Statesmanship and low politics

Obviously, in the twenty-first century it would be better to say “statespersonship”. But that’s a bit unwieldy. And it’s not yet a thing. So I hope you’ll let me off.

I’ve been reflecting on this issue a lot over the last few days. It was triggered by last week’s unedifying slanging match between George Osborne and Ed Balls.

We need sober reflection and firm action following the exposure of the poisonous heart of the global economy. What we got was a truly hideous example of the worst sort of playground behaviour.

Osborne seems unable to leave the politicking alone. He is no longer in opposition, with the primary aim of goading and undermining the incumbent administration. He holds one of the great offices of state and should act accordingly. He shouldn’t be carrying on like the reigning Under-Elevens Name-Calling Champion who fears being deposed unless he puts in a particularly robust performance.

I make no particular excuses for Ed Balls, but it is utterly disingenuous for Osborne to point the finger at him for presiding over the period of light touch regulation of the City that led to the LIBOR scandal. During the whole of the relevant period the Conservatives were making a song and dance about the unnecessarily arduous regulatory burden placed on their City chums. They were arguing for even lighter touch regulation. The City may be a cesspit, as Vince Cable so vividly described it last week, but for anyone to imply that it is a cesspit of Labour’s making – and that it would not have happened had the Tories been in power over the last decade – is arrant nonsense.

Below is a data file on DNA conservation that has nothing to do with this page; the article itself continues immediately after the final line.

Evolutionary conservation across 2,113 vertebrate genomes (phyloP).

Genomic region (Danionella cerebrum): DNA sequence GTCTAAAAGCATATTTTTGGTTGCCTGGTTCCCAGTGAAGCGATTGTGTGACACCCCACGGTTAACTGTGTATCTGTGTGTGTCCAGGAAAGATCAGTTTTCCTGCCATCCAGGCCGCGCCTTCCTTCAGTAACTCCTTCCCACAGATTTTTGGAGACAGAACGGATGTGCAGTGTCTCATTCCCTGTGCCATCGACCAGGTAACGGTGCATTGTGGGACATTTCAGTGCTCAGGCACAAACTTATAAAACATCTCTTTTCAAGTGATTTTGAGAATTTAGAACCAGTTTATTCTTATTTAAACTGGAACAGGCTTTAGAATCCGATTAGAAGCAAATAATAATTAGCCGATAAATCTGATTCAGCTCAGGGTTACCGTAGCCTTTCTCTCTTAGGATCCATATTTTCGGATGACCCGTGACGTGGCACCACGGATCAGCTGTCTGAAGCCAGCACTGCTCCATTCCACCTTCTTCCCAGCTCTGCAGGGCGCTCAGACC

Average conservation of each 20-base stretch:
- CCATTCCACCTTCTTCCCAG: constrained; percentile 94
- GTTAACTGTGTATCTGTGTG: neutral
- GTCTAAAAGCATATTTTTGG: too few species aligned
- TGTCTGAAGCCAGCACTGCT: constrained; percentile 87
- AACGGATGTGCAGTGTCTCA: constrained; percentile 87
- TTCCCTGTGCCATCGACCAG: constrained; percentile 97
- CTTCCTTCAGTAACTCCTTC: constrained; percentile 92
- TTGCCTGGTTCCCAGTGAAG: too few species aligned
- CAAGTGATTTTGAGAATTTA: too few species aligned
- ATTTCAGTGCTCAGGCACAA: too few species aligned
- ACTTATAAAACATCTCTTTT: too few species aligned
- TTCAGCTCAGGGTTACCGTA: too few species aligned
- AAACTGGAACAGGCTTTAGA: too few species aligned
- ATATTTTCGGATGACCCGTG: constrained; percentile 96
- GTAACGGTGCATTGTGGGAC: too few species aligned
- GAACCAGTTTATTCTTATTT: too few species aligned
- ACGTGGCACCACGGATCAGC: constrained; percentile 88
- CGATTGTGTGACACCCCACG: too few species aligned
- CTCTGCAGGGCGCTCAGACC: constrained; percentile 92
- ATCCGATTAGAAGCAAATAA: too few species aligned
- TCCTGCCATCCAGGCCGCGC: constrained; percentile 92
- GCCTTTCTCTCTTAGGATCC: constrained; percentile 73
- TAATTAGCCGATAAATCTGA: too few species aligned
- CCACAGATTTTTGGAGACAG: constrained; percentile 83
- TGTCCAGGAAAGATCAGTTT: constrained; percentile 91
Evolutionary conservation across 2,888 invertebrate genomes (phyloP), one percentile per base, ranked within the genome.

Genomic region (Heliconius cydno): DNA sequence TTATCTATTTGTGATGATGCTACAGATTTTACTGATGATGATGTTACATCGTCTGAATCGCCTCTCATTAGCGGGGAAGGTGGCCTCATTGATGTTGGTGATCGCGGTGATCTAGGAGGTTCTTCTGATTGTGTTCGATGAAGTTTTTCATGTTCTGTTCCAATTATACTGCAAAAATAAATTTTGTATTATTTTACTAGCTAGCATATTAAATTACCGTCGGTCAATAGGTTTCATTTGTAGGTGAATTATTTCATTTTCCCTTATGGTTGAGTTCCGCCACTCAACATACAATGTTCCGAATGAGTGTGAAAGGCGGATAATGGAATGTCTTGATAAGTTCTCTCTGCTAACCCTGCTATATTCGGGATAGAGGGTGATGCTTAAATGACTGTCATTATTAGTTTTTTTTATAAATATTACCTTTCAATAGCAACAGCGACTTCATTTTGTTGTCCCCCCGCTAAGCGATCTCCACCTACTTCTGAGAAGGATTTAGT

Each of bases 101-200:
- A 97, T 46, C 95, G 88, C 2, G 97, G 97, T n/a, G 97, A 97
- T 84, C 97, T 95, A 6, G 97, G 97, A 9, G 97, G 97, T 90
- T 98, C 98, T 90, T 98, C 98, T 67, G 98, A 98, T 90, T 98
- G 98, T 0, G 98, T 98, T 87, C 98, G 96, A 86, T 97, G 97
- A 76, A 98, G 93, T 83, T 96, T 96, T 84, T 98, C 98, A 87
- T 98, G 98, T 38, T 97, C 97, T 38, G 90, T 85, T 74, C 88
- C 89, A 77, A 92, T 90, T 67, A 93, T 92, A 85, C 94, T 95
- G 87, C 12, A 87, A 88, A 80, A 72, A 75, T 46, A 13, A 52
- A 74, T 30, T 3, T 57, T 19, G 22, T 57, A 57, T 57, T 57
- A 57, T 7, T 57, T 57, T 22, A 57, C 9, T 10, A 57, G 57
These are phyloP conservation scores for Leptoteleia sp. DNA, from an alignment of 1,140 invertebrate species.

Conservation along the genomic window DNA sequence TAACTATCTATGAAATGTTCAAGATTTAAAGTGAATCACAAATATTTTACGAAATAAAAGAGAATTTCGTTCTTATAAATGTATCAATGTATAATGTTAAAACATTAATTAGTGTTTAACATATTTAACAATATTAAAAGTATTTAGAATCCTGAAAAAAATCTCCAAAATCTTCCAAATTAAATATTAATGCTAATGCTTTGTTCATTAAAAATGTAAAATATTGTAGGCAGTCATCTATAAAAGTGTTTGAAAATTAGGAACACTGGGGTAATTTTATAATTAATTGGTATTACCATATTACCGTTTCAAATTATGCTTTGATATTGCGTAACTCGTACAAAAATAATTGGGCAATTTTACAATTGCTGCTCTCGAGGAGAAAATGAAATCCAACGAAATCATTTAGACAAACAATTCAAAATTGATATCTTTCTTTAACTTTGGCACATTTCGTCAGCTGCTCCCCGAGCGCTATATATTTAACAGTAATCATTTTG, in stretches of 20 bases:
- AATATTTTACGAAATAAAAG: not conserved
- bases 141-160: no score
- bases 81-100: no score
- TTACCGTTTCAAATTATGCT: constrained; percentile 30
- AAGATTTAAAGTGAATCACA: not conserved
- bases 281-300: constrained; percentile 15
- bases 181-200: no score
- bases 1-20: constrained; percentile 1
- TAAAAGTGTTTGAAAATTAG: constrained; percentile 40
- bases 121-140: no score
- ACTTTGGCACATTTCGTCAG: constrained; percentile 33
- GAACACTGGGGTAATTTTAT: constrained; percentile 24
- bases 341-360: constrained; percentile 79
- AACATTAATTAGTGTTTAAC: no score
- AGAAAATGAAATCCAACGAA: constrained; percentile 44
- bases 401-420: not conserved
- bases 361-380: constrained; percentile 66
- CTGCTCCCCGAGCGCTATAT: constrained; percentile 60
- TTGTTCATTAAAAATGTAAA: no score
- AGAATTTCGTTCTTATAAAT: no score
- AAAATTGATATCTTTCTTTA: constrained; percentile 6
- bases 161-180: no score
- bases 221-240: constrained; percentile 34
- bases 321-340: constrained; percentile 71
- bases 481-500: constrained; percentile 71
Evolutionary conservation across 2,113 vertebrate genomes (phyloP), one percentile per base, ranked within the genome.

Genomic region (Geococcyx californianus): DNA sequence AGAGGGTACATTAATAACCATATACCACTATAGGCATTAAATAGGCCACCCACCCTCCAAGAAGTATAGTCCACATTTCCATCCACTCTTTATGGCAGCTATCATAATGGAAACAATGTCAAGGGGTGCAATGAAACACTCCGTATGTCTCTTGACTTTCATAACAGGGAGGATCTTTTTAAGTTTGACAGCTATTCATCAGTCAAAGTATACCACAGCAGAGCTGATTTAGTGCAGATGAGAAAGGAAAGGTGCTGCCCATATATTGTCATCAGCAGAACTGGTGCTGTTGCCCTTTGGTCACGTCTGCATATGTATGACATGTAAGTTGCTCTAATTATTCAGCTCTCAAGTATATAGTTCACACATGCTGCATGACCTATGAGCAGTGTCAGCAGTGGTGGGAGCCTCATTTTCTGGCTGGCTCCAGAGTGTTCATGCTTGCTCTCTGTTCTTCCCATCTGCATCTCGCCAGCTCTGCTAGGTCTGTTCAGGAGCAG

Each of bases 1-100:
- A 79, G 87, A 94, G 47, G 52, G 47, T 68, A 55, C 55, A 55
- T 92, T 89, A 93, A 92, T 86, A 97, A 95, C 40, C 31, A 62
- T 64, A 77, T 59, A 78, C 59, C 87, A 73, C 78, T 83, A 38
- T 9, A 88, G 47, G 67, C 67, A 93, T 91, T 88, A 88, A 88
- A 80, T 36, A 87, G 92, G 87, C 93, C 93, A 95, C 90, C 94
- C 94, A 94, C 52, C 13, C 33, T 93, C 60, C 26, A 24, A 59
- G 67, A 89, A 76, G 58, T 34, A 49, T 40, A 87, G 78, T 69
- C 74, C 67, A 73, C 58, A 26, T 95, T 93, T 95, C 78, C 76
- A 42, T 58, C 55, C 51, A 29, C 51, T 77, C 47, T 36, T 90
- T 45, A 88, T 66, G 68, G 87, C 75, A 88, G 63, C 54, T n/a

It’s all low politics and no statesmanship.

It is equally infuriating that political debate seems to be locked in to the idea that it is wrong to move on. On Newsnight last week Ed Miliband was interviewed by Kirsty Wark. He pretty much conceded that Labour got it wrong. They were not sufficiently robust in regulating the City and this contributed to the problems recently exposed. Things should have been done differently. Yet, Wark seemed barely able to comprehend what he was saying. She just kept going over and over the point that Labour had presided over a light touch regulation regime and therefore they were culpable. But he’d conceded the point. There was no sense that it was acceptable to say that a lesson had been learnt, that it was time to move on and to start afresh with a different approach.

After every unsavoury episode it is standard operating procedure for politicians to claim that lessons have been learnt. Most people no doubt see this as code for not proposing to change anything very significant. Yet in a situation where there seems to be a genuine appetite for learning lessons and doing things differently such claims are not accepted at face value. At the very least doing so would call the politician’s bluff. Instead the debate is dragged back to the past. Of course sometimes it is vital to remember. But sometimes it is important to move on.